Yesterday I was invited out to Cupids to instruct a pillow top workshop. Dale came along and we had a great time at The Cupids Legacy Centre teaching a lovely group how to weave this interesting textile.
Pillow tops are square-shaped textiles woven from wool using a wooden frame, made by Newfoundland women and men. Women would make these in various sizes and used them around the house as pillow covers, table toppers, and backs for chairs. Pillow tops were also made by men working in the lumber camps. Cutting and collecting lumber was arduous work and the only day the men in the camps had off was Sunday. To pass the time some men would make pillow tops to give to girlfriends, wives and mothers.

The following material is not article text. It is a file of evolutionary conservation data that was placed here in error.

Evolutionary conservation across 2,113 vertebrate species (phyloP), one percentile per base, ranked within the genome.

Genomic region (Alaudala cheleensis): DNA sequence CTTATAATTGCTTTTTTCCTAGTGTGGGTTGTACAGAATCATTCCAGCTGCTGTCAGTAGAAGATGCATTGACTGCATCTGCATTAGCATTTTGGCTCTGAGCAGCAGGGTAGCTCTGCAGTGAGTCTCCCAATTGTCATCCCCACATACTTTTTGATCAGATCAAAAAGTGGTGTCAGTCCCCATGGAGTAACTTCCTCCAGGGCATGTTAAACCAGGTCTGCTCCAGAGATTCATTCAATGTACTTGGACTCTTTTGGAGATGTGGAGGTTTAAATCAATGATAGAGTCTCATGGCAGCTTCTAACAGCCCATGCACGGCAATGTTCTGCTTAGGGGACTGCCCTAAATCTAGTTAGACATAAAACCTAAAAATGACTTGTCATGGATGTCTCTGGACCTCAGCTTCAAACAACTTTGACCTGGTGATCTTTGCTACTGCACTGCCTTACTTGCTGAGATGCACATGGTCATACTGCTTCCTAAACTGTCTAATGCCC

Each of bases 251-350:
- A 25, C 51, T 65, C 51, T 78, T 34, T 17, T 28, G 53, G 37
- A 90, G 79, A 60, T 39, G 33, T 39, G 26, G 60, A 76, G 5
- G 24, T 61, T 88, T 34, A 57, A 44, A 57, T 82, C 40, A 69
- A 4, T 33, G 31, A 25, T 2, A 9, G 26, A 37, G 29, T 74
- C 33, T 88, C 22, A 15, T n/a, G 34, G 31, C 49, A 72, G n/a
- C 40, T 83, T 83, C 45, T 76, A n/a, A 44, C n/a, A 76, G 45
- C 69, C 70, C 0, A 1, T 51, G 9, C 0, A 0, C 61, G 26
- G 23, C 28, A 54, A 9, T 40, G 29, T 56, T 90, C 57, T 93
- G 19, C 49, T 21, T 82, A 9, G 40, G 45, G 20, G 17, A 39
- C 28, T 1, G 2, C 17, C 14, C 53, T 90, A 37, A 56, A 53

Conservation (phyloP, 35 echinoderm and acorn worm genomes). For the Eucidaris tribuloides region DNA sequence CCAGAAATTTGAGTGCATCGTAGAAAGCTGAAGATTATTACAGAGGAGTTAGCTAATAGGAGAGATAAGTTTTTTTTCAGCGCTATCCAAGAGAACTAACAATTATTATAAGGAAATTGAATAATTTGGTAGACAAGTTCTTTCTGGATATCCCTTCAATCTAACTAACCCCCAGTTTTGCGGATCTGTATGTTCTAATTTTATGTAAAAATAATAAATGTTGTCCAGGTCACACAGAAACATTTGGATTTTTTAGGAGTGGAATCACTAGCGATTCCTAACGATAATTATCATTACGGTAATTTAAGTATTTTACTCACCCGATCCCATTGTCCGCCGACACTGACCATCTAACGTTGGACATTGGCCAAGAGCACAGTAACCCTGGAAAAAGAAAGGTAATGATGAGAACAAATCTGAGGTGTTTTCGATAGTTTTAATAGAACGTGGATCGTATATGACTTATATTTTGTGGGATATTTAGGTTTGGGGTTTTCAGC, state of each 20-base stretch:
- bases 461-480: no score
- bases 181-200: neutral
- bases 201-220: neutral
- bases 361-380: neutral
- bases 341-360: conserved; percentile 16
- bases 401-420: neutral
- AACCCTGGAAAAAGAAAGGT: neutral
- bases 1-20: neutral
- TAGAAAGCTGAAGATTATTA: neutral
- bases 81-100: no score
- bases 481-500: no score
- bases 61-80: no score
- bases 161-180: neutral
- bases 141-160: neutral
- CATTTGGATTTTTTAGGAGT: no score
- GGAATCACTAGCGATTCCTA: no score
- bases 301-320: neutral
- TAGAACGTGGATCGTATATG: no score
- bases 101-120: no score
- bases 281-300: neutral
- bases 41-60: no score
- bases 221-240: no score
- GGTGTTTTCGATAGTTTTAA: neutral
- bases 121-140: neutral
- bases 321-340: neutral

For more information on pillow tops check out the Intangible Cultural Heritage Pillow Top Collection on Memorial University's Digital Archives Initiative.
And here's some of the finished pillow tops. One thing I love about these is they all look different, I've yet to see two pillow tops that look the same.
For more information on the tradition of Newfoundland lumber camp workers weaving pillow tops, check out this issue of the ICH newsletter.
If you're interested in making your own pillow top frame, check out this blog entry which includes instructions and lots of pictures.
And if you'd like to have us out to your community to teach a pillow top workshop, you can reach Nicole Penney at 1-888-739-1892 ex.6 or via email at firstname.lastname@example.org.